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TOWN TOPICS. !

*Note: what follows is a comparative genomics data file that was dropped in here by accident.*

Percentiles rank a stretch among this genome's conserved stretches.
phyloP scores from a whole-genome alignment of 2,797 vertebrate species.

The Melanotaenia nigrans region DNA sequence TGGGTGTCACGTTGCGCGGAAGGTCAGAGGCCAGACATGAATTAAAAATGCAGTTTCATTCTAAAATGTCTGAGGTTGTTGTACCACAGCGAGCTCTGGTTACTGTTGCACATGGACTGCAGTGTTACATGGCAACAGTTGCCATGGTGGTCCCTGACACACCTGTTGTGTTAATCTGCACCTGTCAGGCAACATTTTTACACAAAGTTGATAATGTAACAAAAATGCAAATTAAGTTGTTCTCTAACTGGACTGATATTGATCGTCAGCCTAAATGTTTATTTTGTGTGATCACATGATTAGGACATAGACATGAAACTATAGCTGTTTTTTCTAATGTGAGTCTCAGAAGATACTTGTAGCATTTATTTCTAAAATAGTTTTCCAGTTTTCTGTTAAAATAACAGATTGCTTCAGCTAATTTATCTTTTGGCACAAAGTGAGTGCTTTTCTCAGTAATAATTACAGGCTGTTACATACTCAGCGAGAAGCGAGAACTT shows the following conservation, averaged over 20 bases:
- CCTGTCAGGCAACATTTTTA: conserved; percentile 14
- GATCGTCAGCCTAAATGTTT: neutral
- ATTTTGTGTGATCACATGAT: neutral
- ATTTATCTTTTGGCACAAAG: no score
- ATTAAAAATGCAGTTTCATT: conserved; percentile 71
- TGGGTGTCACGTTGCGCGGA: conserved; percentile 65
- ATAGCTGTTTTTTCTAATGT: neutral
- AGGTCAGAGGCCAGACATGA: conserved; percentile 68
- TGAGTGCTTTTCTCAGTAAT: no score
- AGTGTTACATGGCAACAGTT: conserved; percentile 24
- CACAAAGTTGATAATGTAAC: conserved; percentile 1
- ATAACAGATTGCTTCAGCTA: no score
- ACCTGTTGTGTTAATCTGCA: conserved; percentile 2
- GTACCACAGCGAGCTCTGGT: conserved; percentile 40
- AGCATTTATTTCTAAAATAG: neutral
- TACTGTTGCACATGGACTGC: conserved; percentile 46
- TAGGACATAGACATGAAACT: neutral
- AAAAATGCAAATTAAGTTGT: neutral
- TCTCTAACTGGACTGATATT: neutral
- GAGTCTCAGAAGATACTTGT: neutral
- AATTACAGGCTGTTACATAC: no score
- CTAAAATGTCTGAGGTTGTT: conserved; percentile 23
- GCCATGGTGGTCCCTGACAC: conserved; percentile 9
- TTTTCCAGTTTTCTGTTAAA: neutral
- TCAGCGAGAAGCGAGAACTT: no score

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TOWN TOPICS. ('From Our London Correspondent.) | Parliamentary work being wound up, our legislators are either scattered or scattering to the four quarters of the earth. Many of them, indeed, had the time officially allotted for their holiday to begin; and during the past few days that the House of Commons has been sitting not half the members were present. That, of course, is largely to be accounted for by the fact that all the most contested ques- tions had been disposed of in advance. The Motor Cars Bill was the last measure to arouse any keen interest, and that was mainly because it touched private interests in a special de- gree. The owners and occupiers of automo- biles felt that they were bound to stand up stoutly for what they considered their rights; and the fervour with which they pleaded would scarcely have been equalled if they had been defending the most cherished among the nation's liberties. But all their labours are now temporarily suspended, and the one haunt- ing question among many of them is as to whether these will ever be resumed. Nobody, of course, can tell; but if a dissolution does happen to take place within the next six months, no observant politician will be very much surprised. Those interested in public affairs from a party point of view are, of course, busily dis- cussing the results of the past session as they affect their own particular position; but Par- liament does much other than merely political work, and one of its minor labours this year has been of special interest not only to house- holders, but to' housekeepers, to the gentler sex, in fact, as well as to the sterner. There has been sanctioned for certain great cities, both in England and Scotland, a system of registration for servants' registry offices—in- stitutions which should be of much use, but which very often prove to both mistresses and servants a mockery, a delusion, and a snare. The entry on the register is to be made subject to cancellation on suspension by a petty ses- sional court, on conviction of a breach of the municipal by-laws; and there can be no ques- tion of the importance of such agencies being conducted by persons of good character and integrity. As far as the capital is concerned, we have still to wait for such regulations to be put into force; but the London County Council can be depended upon to follow promptly the examples of Glasgow and Man- I chester if their well-meaning experiment prove successful. London, both in regard to the City and the West End, is in important thoroughfares being so steadily, and even rapidly, transformed that those who have not visited the metropolis for some years can scarcely realise how much in this direction is continually being done. In the City, the demolition of .the old prison of Newgate is making a very considerable dif- ference to the whole quarter of the Old Bailey and close by the destruction of the well-known buildings of Christ's Hospital-so long the home of the "blue-coat boys"—is effecting a great change. But, of course, it is the con- struction of the new thoroughfare from the Strand to Holborn-Alderwych and Kingsway, as its two portions are to be called-which is effecting the most striking change. The buildings that are already completed, or are approaching completion at each end of the horn which forms Aldwych, afford sufficient promise of the handsome and solid character of the new thoroughfare when it is completed; and the further developments will be watched with very close interest. Not before the decision needed to be taken, the trustees of the British Museum have re- solved upon undertaking the necessary work for the enlargement of the great national series of buildings at Bloomsbury. Three-fourths of the sum required, or £ 150,000, which will be spent on the work, comes out of the Parlia- mentary funds voted in the Public Buildings Extension Bill, and the remaining one-fourth will be taken from funds bequeathed to the Museum trustees. Up to now only sketch plans for the extensions have been prepared but it is to be noted that the principal architect of the office of works is employed on the task, and that his designs harmonise with the existing buildings. This is what might have been anticipated, and it is a decision to which no one who knows the Museum is likely to take exception. The style is heavy, but it seems fitting to the purpose, and it is certainly com- modious, while the one departure from it— the immense circular reading room-hnr- monises with the rest, and is a trulv majestic anartment. It will seem to many to be curious that according to the official figures which hav3 just been made available, a less number of students visited that favourite haunt of theirs last year than in some previous years but otip may be assured that is only a temporary decrease which will speedily be made good. The West Indian banana, having become a most frequent spectacle in our London shops and streets, a stremwrrs effort is now nromi^pd to be made to bring the West Indian lime-fruit to our very doors. It is being llrp'pd that no onnorfiinitv -Tiolild be lost for supplying t,, th" British public the green lime of the West Indies, in orrfr-r to compete with lemons from the south of Furope, it being claimed to have- a morf refreshing odour and a fuller and yet more delicate flavour. Tn th^ form of limp- jniC'P we have, of course, been long accustomed to it but the ide* now is that we should he enabled to handle the f-nit for outlives, and make our "souash" from it to our No one will doubt the refreshing and health- giving minifies of the lime. which hopn attested by the experience of ageS and. if we can heln our own colonies by encouraging it sale, two excellent works may be simul- taneously accomplished. Much good work has been offerted at the various volunteer camps, which 'nve been— and. indeed, are being—held in different parts of the country: and the zeal and energy dis- placed 1w those taking part in them deserve 1, prrn'se. The War Office, in a worthv desire for efficiency, does not always seem +o recognise to full all the difficulties in the way of our citizen soldiers attending these annual camps and it does not always make suffi cient allowance for the trouble and expense to which both officers and men are put. But the trouble and expense, in the vast majority of instances, are borne as cheerfully as the; many discomforts which are inherent to cam-r- ing out. The regular soldier is usei to that. kind of thing but the volunteer from the hank and the office, the shop counter and the cor- nenter's bench, feels it keenly, and, there- fore, it is all the more honour to him that h« does the wnrk of camp at once so cheerfullv nnd so well. No one can dispute the value of the training thus received and the good snirit at the back of it all speaks volumes for the volunteer forces as a whole. It is only a very few years since complaint was to be heard that the upper reaches of the Thames, lovely though they will always con- tinue to he, were becoming comparatively deserted because of the competition of the highly-popular bicycle. But this summer the tale is being told that cycling is not a.s popular as it was, and that owing to the increasingly fashionable vogue of the motor-car. It is not that those who were accustomed to ride on cycles now journey in automobiles; it is that I many cycles find their nerves too sorely shaken hv the speed of their mechanical rivals to allow them to remain on the road. The whirligig of I time brings, indeed, its revenges, when the cyclist, who was once very widely regarded as the terror of the highway, has to succumb to the greater terror of the automobilist; but, though the fear of the former may be exaggerated, there appears no doubt that it exists. R.